See the moment Jackie Robinson began challenging other ballplayers and umpires. Reporters began to come to Jackie directly, as he spoke out more, and played a season better than ever before.
The Supreme Court decision in Brown v. Board of Education outlaws racial segregation in schools, but it does not mean total change at once. The reaction in the South is immediate and angry. As the push for social justice accelerated across the country, Robinson tried to do his part, but old customs remained entrenched both in the North and South.
Learn how the public perception of Jackie Robinson, militancy, black masculinity, and the Civil Rights Movement transformed between the 1950s-1960s. This clip pairs with the "Integration or Separation?" educational unit in the classroom section of PBS.org/JackieRobinson
Rachel Robinson discusses Jackie's stance against violence and the rhetoric surrounding it, and his perspective on Malcolm X. Jackie denounced Malcolm X as "a man without a plan" and accused him of being "militant on Harlem street corners, where militancy is not dangerous." This clip pairs with the "Integration or Separation?" educational unit in the classroom section of PBS.org/JackieRobinson
April 15, 1947, opening day at Ebbets Field: playing first base for the Brooklyn Dodgers was number 42, Jackie Robinson. The Dodgers won, and the black press declared Jackie’s arrival as a landmark event. The white press did not acknowledge Robinson's entry into the Majors. This clip pairs with the "Taking the Measure of the Man" educational unit in the classroom section of PBS.org/JackieRobinson
Learn how the early days of Jackie Robinson's life shaped his outlook and character. This clip pairs with the "Living In Jim Crow America" educational unit in the classroom section of PBS.org/JackieRobinson
In this clip from JACKIE ROBINSON, Alton Waldon of Brooklyn shares a childhood memory of when he and his school friends met Jackie Robinson, who treated the children to ice cream that day, and whom they revered as "a real hero who looked like" them. #JackieRobinsonPBS
Learn how Jackie Robinson entered the Negro Leagues, playing for the Kansas City Monarchs. In this clip, Buck O’Neil recounts when the team bus stopped at a filling station in Oklahoma, and the station attendant stated that the restroom was "for whites only.” Robinson told the attendant “No restroom, no gas.” Fearing the loss of a large sale of gasoline, the attendant agreed to let them use it.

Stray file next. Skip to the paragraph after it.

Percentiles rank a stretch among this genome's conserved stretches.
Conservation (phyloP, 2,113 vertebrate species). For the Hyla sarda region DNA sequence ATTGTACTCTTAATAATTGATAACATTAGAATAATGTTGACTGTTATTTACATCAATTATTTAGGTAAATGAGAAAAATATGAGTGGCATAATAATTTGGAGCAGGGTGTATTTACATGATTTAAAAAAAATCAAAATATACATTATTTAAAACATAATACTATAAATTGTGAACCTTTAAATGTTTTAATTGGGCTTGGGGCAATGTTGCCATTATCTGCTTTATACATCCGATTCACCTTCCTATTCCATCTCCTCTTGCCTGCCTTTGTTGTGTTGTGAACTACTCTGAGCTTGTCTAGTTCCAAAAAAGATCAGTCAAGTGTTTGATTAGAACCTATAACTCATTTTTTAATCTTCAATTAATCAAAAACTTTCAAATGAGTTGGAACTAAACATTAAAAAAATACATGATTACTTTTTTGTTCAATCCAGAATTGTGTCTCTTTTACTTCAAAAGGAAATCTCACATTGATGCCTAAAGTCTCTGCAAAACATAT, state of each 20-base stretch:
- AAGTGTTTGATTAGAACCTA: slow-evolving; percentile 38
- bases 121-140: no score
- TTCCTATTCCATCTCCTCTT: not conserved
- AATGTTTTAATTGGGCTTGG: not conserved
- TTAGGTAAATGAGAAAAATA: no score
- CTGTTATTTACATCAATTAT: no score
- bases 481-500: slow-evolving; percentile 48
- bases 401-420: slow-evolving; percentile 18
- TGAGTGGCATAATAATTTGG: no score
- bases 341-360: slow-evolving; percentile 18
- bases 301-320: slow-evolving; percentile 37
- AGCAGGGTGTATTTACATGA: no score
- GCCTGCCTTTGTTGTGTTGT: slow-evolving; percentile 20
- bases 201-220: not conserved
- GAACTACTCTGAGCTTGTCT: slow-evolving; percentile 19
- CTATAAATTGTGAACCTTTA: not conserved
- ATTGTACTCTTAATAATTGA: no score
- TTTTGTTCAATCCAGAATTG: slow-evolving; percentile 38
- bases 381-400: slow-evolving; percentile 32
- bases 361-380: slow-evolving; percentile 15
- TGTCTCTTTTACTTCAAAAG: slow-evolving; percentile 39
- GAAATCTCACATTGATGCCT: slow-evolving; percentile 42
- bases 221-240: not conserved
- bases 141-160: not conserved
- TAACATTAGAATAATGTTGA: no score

In 1944, Jackie Robinson refused to move to the back of a military bus, when told to by a civilian driver. Jackie was arrested, charged with insubordination, and court-martialed. During the proceedings, he was prohibited from being deployed.
Intro Clip from JACKIE ROBINSON, a film by Ken Burns, Sarah Burns, and David McMahon examining the life and times of Jack Roosevelt Robinson, who lifted an entire race, and nation, on his shoulders when he crossed baseball’s color line in 1947.
Hear the story of Jack Roosevelt Robinson, who rose from humble origins to break baseball’s color barrier and waged a fierce lifelong battle for first-class citizenship for all African Americans that transcends even his remarkable athletic achievements.
JACKIE ROBINSON, a film by Ken Burns, Sarah Burns, and David McMahon, examines the life and times of Jack Roosevelt Robinson, who lifted an entire race, and nation, on his shoulders when he crossed baseball’s color line in 1947. Check local listings for rebroadcast information.
Ken Burns, Sarah Burns, and David McMahon talk about how Jackie Robinson was the original civil rights pioneer, and why his actions and beliefs resonate to this day.